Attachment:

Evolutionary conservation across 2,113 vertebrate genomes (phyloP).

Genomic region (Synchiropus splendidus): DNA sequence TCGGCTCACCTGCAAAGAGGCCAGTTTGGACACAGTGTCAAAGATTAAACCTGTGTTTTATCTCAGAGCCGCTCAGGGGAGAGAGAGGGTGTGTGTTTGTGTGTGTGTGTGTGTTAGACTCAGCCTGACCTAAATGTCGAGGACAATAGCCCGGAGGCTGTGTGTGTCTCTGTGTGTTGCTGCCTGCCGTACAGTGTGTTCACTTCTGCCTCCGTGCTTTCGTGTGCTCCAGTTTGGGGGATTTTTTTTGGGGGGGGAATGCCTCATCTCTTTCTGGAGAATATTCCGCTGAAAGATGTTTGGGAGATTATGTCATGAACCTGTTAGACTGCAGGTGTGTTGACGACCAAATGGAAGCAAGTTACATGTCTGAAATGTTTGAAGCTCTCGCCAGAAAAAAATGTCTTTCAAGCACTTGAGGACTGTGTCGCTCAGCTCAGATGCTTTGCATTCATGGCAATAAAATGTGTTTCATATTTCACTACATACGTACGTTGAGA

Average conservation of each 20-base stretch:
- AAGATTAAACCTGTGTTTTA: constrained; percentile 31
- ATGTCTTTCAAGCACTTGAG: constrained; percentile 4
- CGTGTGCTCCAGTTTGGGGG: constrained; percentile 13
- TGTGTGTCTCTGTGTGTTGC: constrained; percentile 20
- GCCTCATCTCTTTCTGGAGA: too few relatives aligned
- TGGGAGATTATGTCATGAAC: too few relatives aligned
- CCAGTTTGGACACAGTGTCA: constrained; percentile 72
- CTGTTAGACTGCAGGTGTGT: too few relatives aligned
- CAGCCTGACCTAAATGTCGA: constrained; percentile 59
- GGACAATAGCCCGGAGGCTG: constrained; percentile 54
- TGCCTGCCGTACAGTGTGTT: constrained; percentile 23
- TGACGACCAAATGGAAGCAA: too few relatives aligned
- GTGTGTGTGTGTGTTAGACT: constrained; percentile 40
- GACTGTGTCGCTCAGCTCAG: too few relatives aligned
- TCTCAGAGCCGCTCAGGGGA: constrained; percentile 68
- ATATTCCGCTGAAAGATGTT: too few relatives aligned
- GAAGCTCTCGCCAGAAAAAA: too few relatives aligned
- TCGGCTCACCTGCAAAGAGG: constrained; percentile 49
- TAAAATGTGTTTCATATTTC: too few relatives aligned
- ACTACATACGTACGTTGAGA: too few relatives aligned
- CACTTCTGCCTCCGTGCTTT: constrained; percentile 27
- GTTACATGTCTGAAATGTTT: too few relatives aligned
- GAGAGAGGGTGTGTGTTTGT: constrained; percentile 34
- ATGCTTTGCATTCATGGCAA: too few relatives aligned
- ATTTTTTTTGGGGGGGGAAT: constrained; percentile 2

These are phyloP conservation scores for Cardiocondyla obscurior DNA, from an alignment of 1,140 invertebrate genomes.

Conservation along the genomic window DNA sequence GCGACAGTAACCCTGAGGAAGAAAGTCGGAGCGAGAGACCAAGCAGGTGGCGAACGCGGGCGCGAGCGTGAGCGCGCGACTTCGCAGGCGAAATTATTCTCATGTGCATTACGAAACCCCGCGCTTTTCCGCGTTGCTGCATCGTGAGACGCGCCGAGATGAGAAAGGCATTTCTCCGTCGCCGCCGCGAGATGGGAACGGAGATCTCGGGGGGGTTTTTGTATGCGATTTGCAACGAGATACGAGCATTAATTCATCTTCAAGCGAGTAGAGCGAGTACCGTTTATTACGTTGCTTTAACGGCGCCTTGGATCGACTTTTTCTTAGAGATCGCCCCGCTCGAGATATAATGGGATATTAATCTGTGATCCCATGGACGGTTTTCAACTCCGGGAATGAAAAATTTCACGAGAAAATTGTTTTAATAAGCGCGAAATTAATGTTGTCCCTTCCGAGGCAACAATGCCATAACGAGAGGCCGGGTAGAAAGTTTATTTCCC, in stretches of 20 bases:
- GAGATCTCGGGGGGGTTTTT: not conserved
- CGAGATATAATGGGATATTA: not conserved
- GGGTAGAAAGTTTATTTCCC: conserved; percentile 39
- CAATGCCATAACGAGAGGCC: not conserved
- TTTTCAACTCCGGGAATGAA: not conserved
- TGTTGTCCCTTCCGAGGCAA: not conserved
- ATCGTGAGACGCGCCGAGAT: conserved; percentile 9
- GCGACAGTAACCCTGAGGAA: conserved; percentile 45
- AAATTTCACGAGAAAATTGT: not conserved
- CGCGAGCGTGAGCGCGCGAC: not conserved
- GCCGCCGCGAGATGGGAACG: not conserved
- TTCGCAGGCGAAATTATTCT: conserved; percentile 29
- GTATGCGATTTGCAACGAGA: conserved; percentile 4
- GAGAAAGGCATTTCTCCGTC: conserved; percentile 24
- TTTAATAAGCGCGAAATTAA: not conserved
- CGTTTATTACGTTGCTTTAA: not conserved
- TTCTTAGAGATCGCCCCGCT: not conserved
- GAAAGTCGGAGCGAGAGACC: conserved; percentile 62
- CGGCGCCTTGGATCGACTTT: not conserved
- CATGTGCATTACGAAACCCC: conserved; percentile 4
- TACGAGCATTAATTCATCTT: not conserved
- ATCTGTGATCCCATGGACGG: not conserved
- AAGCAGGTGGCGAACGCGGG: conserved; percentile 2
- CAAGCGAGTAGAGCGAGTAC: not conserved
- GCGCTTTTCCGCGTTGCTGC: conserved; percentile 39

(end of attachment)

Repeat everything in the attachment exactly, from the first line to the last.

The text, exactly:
Evolutionary conservation across 2,113 vertebrate genomes (phyloP).

Genomic region (Synchiropus splendidus): DNA sequence TCGGCTCACCTGCAAAGAGGCCAGTTTGGACACAGTGTCAAAGATTAAACCTGTGTTTTATCTCAGAGCCGCTCAGGGGAGAGAGAGGGTGTGTGTTTGTGTGTGTGTGTGTGTTAGACTCAGCCTGACCTAAATGTCGAGGACAATAGCCCGGAGGCTGTGTGTGTCTCTGTGTGTTGCTGCCTGCCGTACAGTGTGTTCACTTCTGCCTCCGTGCTTTCGTGTGCTCCAGTTTGGGGGATTTTTTTTGGGGGGGGAATGCCTCATCTCTTTCTGGAGAATATTCCGCTGAAAGATGTTTGGGAGATTATGTCATGAACCTGTTAGACTGCAGGTGTGTTGACGACCAAATGGAAGCAAGTTACATGTCTGAAATGTTTGAAGCTCTCGCCAGAAAAAAATGTCTTTCAAGCACTTGAGGACTGTGTCGCTCAGCTCAGATGCTTTGCATTCATGGCAATAAAATGTGTTTCATATTTCACTACATACGTACGTTGAGA

Average conservation of each 20-base stretch:
- AAGATTAAACCTGTGTTTTA: constrained; percentile 31
- ATGTCTTTCAAGCACTTGAG: constrained; percentile 4
- CGTGTGCTCCAGTTTGGGGG: constrained; percentile 13
- TGTGTGTCTCTGTGTGTTGC: constrained; percentile 20
- GCCTCATCTCTTTCTGGAGA: too few relatives aligned
- TGGGAGATTATGTCATGAAC: too few relatives aligned
- CCAGTTTGGACACAGTGTCA: constrained; percentile 72
- CTGTTAGACTGCAGGTGTGT: too few relatives aligned
- CAGCCTGACCTAAATGTCGA: constrained; percentile 59
- GGACAATAGCCCGGAGGCTG: constrained; percentile 54
- TGCCTGCCGTACAGTGTGTT: constrained; percentile 23
- TGACGACCAAATGGAAGCAA: too few relatives aligned
- GTGTGTGTGTGTGTTAGACT: constrained; percentile 40
- GACTGTGTCGCTCAGCTCAG: too few relatives aligned
- TCTCAGAGCCGCTCAGGGGA: constrained; percentile 68
- ATATTCCGCTGAAAGATGTT: too few relatives aligned
- GAAGCTCTCGCCAGAAAAAA: too few relatives aligned
- TCGGCTCACCTGCAAAGAGG: constrained; percentile 49
- TAAAATGTGTTTCATATTTC: too few relatives aligned
- ACTACATACGTACGTTGAGA: too few relatives aligned
- CACTTCTGCCTCCGTGCTTT: constrained; percentile 27
- GTTACATGTCTGAAATGTTT: too few relatives aligned
- GAGAGAGGGTGTGTGTTTGT: constrained; percentile 34
- ATGCTTTGCATTCATGGCAA: too few relatives aligned
- ATTTTTTTTGGGGGGGGAAT: constrained; percentile 2

These are phyloP conservation scores for Cardiocondyla obscurior DNA, from an alignment of 1,140 invertebrate genomes.

Conservation along the genomic window DNA sequence GCGACAGTAACCCTGAGGAAGAAAGTCGGAGCGAGAGACCAAGCAGGTGGCGAACGCGGGCGCGAGCGTGAGCGCGCGACTTCGCAGGCGAAATTATTCTCATGTGCATTACGAAACCCCGCGCTTTTCCGCGTTGCTGCATCGTGAGACGCGCCGAGATGAGAAAGGCATTTCTCCGTCGCCGCCGCGAGATGGGAACGGAGATCTCGGGGGGGTTTTTGTATGCGATTTGCAACGAGATACGAGCATTAATTCATCTTCAAGCGAGTAGAGCGAGTACCGTTTATTACGTTGCTTTAACGGCGCCTTGGATCGACTTTTTCTTAGAGATCGCCCCGCTCGAGATATAATGGGATATTAATCTGTGATCCCATGGACGGTTTTCAACTCCGGGAATGAAAAATTTCACGAGAAAATTGTTTTAATAAGCGCGAAATTAATGTTGTCCCTTCCGAGGCAACAATGCCATAACGAGAGGCCGGGTAGAAAGTTTATTTCCC, in stretches of 20 bases:
- GAGATCTCGGGGGGGTTTTT: not conserved
- CGAGATATAATGGGATATTA: not conserved
- GGGTAGAAAGTTTATTTCCC: conserved; percentile 39
- CAATGCCATAACGAGAGGCC: not conserved
- TTTTCAACTCCGGGAATGAA: not conserved
- TGTTGTCCCTTCCGAGGCAA: not conserved
- ATCGTGAGACGCGCCGAGAT: conserved; percentile 9
- GCGACAGTAACCCTGAGGAA: conserved; percentile 45
- AAATTTCACGAGAAAATTGT: not conserved
- CGCGAGCGTGAGCGCGCGAC: not conserved
- GCCGCCGCGAGATGGGAACG: not conserved
- TTCGCAGGCGAAATTATTCT: conserved; percentile 29
- GTATGCGATTTGCAACGAGA: conserved; percentile 4
- GAGAAAGGCATTTCTCCGTC: conserved; percentile 24
- TTTAATAAGCGCGAAATTAA: not conserved
- CGTTTATTACGTTGCTTTAA: not conserved
- TTCTTAGAGATCGCCCCGCT: not conserved
- GAAAGTCGGAGCGAGAGACC: conserved; percentile 62
- CGGCGCCTTGGATCGACTTT: not conserved
- CATGTGCATTACGAAACCCC: conserved; percentile 4
- TACGAGCATTAATTCATCTT: not conserved
- ATCTGTGATCCCATGGACGG: not conserved
- AAGCAGGTGGCGAACGCGGG: conserved; percentile 2
- CAAGCGAGTAGAGCGAGTAC: not conserved
- GCGCTTTTCCGCGTTGCTGC: conserved; percentile 39